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November 14, 2012 at 6:00 AM

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Plans for more Seattle streetcars

Look at Portland’s system

I agree with the sentiment in “Back on Track?” that the city needs a solid vision to guide the expansion of the existing streetcar line into a comprehensive system [page one, Nov. 12]. With that said, I think it is too early to start digging one’s heels in to a preconceived position as Councilmember TomRasmussen apparently does when he states, “ ... it has to have exclusive right of way, period.”

I encourage Councilmember Rasmussen to visit Portland to see how a streetcar system works extremely well in narrow downtown streets, sharing the right of way with cars and bicycles. Let’s look at transit holistically and let evidence and logic lead to transit solutions.

— Michael Scarey, Seattle

Look at the mix

Mike Lindblom's article states: “But at this point, the city is plunging into studies without a broader philosophy about which problem a new trackway is supposed to solve.” If any, I would add.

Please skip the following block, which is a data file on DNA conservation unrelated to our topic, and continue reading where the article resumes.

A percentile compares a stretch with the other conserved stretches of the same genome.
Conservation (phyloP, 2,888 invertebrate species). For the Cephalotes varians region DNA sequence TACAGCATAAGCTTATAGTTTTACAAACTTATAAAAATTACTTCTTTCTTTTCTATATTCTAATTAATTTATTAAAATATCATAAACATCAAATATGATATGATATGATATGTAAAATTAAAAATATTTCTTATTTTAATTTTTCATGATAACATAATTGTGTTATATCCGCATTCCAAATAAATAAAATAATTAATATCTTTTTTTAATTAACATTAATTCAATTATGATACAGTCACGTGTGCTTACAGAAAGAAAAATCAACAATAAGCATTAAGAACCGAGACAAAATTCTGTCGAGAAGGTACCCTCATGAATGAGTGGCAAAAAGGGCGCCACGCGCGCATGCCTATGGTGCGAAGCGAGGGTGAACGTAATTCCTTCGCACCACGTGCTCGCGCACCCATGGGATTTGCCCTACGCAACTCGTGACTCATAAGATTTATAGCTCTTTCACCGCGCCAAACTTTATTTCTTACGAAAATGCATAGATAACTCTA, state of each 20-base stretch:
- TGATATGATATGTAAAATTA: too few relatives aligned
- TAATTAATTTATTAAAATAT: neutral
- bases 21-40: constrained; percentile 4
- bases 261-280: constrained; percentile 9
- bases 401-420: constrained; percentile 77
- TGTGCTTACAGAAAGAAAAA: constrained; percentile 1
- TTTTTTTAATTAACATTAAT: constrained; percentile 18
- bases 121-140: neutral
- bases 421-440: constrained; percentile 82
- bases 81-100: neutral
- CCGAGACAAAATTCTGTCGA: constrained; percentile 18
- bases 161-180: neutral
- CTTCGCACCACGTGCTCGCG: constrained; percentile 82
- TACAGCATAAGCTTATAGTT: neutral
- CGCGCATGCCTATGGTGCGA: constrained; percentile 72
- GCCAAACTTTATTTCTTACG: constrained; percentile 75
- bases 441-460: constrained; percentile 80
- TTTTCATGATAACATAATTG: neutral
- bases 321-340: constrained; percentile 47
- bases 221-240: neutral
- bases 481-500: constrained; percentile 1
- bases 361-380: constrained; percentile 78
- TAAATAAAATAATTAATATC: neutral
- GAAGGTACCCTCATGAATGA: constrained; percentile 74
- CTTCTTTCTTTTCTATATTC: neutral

The biggest question is not where cars, buses, trolleys and bicycles should operate, but what mix of the above do we need to move people within and through the city in an efficient, fast and least expensive manner. Instead we are confronted with ideologies pledged to one mode of transportation or another. It's time to stop planning for bike lanes, car parking, trolleys and bus routes individually.

Moreover, the Seattle-centric focus ignores the fact that most people who live outside the city and work in the city will arrive by car. Even park-and-ride planning and construction has not been integrated into regional and city planning. Obviously, both the Seattle Departments of Planning and Development, and Transportation and the mayor's office are clueless, their heads buried in micromanagement of buildings and streets.

— Herbert Curl, Seattle

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I think that many Seattle residents must feel or wonder why so many transportation... MORE
The street car routes would be more economically and efficiently served by busses. MORE

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